“I hear you,” I replied. “That’s understandable. I’ve been listening carefully to your current situation and you have a lot at stake.”

Working with clients, and as CEO, leading my international team members for my own company, I work with people taking appropriate risks.

I recall this quote:

“Failure or the risk of failure could often be a crucial step on the road to success.” – Dominic Randolph

Being skillful about “risk of failure” is valuable.

“The heart and soul of the company is creativity and innovation. … People don’t like to follow pessimists.” – Bob Iger, CEO of The Walt Disney Company

I usually write about having courage and using strategy to take appropriate risks.

There is another side to this equation.

It’s valuable to learn when taking a particular risk is ill-advised.

I use 3 Considerations Related to Saying “No” to a Particular Risk

  • “If It’s not hell yes, then it’s hell no.”
  • I don’t feel a burning energy to do this.
  • If in doubt, leave it out.
  • Bonus Consideration: Really wanting it to be true does not make it true.
  1. “If it’s not hell yes, then it’s hell no.”

Years ago, I saw a comment by Cheryl Richardson in one of her books: “If it’s not hell yes, then it’s hell no.”

This is useful. Why? Because whatever you decide, you’re going to pay for it. For example, years ago, I directed a feature film in which I played a leading character and I did my own stunts.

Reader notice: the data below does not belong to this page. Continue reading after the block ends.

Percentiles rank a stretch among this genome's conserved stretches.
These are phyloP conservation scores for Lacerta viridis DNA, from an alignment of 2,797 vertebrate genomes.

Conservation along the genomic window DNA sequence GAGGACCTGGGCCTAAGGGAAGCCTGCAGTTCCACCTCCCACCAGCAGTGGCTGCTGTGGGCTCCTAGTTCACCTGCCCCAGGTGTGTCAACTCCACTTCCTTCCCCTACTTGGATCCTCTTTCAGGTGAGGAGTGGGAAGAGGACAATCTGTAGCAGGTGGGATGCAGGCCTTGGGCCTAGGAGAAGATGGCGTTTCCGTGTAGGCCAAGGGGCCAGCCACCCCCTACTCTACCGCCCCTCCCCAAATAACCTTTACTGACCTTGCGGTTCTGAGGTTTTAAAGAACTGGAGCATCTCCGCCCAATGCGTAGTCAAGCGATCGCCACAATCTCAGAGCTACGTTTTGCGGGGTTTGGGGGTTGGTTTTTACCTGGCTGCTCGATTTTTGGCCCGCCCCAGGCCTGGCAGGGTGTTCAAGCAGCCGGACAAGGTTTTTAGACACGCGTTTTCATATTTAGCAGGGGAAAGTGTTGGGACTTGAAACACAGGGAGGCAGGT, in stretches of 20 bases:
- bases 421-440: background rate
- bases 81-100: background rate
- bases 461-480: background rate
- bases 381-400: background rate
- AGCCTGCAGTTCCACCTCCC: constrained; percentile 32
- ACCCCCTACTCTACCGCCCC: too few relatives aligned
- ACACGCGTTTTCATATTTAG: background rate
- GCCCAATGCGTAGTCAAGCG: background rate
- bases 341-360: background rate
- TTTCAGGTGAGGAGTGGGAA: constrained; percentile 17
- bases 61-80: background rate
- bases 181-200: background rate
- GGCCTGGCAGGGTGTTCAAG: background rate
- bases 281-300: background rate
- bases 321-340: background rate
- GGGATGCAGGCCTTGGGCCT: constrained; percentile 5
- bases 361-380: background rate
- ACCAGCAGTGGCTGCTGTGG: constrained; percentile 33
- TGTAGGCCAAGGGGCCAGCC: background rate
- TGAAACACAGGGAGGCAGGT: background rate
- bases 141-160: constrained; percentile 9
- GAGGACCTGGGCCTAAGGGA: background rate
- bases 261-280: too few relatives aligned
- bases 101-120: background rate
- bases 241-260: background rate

I held onto the hood of a speeding, classic, cherry-red Chevy truck going 60 miles an hour.

Would I do that today? No. I’m not interested. Been there, done that. I’m older, and I’m not interested in risking great injury. I’d rather devote my time to leading my team in making six graphic novels of my series Jack AngelSword.

Now it’s your turn. Do you really want something? Is it a total, enthusiastic “hell yes!”? If not, then maybe it’s NOT worth it to you.

  1. “I don’t feel a burning energy to do this.”

Recently, I was offered two big opportunities. Both required that I invest money and time in big proportions. I said to my sweetheart, “I don’t feel a burning energy to do this.” That was an important point! It’s good to listen to yourself.

Now it’s your turn. As you talk with people you trust about a particular risk, how do you REALLY feel about it? Do you feel a burning energy to do it?

  1. If in doubt, leave it out

I’ve made big decisions. I’ve led five companies—plus directing my first feature film, giving my first big speech in front of 700 people, writing a book [I’ve written 40 books now. CLICK HERE to look inside the books.], hiring important team members and more.

Did I have any doubts when I went ahead? I did have a small doubt or two. But during those times, my big, positive burning desire was more important than any fear I had.

On the other hand, a Big, Important Doubt, might be your intuition saying: “Hey! Pay attention to this. Something is OFF here.”

If you have that kind of doubt, “leave it out” – that is, protect yourself and don’t go down a dark path.

Now it’s your turn. Do you have a “Big, Important Doubt”? Is your wish for a particular outcome maybe blinding you to a big downside?

3a. “Bonus”: Really wanting it to be true does not make it true.

One particular time, someone invited me to join a business opportunity. When I first heard about the business situation and what MIGHT blossom out of it, my heart filled up with “Oh! I hope this is true — and this works! My life would change so much. This could be my Big Breakthrough!”